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This paper considers the effects of aerosol dynamics in the earth's atmosphere. In polluted regions, in-situ particle formation is expected to occur in combustion processes and in plumes, and coagulation is the major process by which particles grow large enough to be optically active or activated in clouds. Conversely, in unpolluted regions, new particle formation is less evident and cloud processing is the major mechanism by which active particles are formed. The paper further focuses on the remote marine aerosol produced from DMS, which highlights the multi-phase nature of aerosol dynamics and the fact that it is closely coupled to synoptic scale meteorological phenomena. An example is given of how aerosol dynamics have been introduced in a global transport model, and a first result shows that the upper free troposphere is an important area of new particle production.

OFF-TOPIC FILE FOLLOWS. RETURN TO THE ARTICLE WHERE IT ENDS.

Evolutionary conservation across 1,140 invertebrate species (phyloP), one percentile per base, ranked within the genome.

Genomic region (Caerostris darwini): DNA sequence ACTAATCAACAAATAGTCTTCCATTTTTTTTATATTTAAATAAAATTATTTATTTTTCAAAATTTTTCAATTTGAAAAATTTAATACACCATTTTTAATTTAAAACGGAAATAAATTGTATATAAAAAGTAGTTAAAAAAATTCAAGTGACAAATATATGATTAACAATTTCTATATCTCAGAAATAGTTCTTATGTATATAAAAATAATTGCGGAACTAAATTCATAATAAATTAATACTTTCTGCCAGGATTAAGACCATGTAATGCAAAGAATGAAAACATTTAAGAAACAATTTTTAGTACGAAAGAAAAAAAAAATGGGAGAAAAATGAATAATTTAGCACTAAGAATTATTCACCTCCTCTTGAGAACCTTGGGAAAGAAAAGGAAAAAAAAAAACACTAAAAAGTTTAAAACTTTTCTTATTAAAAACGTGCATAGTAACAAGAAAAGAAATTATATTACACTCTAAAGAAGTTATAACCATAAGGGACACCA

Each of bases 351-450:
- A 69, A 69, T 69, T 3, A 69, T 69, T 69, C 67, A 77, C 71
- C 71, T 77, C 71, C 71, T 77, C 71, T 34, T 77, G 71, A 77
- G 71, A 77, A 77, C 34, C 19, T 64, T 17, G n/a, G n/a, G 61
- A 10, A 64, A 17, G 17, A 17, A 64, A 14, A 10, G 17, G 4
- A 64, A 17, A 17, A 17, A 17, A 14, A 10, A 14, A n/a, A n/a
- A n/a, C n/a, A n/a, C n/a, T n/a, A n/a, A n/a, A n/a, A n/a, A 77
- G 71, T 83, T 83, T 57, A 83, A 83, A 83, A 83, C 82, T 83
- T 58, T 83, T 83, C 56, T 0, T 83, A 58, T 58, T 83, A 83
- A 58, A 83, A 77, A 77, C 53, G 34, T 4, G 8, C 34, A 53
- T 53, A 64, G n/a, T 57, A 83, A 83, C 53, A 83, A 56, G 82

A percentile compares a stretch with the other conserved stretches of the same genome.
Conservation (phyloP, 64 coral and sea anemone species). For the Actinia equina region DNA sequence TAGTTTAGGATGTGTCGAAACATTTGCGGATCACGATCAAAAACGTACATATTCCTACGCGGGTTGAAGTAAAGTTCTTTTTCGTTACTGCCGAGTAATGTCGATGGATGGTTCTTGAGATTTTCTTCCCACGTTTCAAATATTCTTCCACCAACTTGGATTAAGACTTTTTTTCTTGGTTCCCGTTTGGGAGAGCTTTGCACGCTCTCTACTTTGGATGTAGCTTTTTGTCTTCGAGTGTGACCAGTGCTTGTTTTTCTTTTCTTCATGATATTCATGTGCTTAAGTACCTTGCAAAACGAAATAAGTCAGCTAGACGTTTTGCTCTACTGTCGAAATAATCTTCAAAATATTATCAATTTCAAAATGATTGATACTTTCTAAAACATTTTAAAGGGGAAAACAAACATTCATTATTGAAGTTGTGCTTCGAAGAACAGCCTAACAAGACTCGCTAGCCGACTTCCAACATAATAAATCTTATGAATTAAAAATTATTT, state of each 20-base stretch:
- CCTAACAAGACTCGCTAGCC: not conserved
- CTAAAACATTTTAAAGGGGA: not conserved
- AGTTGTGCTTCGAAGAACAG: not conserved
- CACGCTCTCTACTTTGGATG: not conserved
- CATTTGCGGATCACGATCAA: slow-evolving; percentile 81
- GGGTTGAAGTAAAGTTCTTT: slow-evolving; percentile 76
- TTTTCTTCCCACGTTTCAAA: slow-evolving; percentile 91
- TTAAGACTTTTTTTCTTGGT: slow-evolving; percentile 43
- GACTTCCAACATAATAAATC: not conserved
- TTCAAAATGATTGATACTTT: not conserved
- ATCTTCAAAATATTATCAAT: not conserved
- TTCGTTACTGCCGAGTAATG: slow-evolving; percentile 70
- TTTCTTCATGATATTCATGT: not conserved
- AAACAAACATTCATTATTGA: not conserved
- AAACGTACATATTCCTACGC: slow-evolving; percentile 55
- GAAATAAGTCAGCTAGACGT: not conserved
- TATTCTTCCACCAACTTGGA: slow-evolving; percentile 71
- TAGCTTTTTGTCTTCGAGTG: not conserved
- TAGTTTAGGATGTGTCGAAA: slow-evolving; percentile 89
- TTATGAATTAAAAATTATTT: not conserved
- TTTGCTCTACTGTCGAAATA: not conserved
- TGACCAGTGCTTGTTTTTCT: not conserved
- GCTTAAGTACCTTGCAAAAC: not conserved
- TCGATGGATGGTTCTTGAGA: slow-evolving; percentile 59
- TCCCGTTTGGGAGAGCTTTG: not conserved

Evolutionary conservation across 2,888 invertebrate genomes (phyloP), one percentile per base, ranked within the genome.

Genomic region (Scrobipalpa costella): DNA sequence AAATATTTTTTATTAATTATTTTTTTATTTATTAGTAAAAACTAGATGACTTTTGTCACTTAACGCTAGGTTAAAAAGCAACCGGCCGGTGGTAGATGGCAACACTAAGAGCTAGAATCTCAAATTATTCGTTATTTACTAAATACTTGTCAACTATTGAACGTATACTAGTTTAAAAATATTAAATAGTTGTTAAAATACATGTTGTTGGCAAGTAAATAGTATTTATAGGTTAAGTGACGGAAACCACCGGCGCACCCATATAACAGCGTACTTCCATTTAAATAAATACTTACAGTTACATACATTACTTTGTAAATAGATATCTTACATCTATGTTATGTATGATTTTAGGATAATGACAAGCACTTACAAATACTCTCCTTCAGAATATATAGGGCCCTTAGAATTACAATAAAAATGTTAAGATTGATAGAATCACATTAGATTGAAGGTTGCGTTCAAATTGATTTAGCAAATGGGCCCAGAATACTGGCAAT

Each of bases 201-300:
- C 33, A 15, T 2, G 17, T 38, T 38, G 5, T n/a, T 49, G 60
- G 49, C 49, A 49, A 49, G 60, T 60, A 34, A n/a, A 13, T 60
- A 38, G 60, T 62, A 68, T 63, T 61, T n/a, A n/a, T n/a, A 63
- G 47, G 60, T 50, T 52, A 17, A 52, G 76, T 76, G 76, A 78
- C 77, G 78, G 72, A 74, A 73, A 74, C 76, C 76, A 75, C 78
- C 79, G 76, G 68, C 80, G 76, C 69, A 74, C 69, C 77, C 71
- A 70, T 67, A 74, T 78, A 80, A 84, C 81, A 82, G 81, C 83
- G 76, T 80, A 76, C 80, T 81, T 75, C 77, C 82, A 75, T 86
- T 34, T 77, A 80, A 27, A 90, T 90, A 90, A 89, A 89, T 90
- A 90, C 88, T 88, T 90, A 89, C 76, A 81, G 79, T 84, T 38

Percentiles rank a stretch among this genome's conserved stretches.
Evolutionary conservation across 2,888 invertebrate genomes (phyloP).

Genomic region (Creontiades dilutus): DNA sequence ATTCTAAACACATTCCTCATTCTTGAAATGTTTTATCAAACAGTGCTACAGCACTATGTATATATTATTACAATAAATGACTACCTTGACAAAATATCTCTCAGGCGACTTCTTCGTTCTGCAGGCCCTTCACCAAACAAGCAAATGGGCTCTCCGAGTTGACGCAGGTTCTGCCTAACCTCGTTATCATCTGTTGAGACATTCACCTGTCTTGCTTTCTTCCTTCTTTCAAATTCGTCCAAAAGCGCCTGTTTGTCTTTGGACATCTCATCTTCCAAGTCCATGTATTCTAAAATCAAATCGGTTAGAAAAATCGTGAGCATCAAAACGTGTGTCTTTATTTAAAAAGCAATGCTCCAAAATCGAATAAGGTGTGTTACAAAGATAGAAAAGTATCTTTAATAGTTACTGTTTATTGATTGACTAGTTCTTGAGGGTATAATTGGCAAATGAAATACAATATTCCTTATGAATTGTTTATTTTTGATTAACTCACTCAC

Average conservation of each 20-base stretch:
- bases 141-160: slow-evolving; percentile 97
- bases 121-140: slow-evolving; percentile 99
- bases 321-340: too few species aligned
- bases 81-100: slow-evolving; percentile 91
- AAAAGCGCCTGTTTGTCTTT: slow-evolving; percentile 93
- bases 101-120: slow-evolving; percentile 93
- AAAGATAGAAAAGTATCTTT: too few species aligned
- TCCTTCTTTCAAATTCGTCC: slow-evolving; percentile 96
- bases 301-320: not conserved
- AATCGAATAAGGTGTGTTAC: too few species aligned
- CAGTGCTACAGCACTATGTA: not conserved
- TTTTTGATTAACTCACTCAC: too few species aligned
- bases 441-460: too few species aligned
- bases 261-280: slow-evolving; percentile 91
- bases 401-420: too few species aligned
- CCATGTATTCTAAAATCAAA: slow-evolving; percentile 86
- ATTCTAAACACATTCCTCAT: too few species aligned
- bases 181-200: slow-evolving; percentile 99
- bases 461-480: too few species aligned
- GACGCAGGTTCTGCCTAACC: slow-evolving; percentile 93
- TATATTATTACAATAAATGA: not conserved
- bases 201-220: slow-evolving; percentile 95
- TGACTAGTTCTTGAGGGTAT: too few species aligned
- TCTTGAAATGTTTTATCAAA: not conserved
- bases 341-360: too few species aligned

Additional information

Authors: RAES F, JRC Ispra (IT);WILSON J, JRC Ispra (IT);VAN DINGENEN R, JRC Ispra (IT)
Bibliographic Reference: Paper presented: Dahlem Workshop on Aerosol Forcing of Climate, Berlin (DE), April 24-29, 1994
Availability: Available from (1) as Paper EN 38881 ORA
Record Number: 199510440 / Last updated on: 1995-04-11
Original language: en
Available languages: en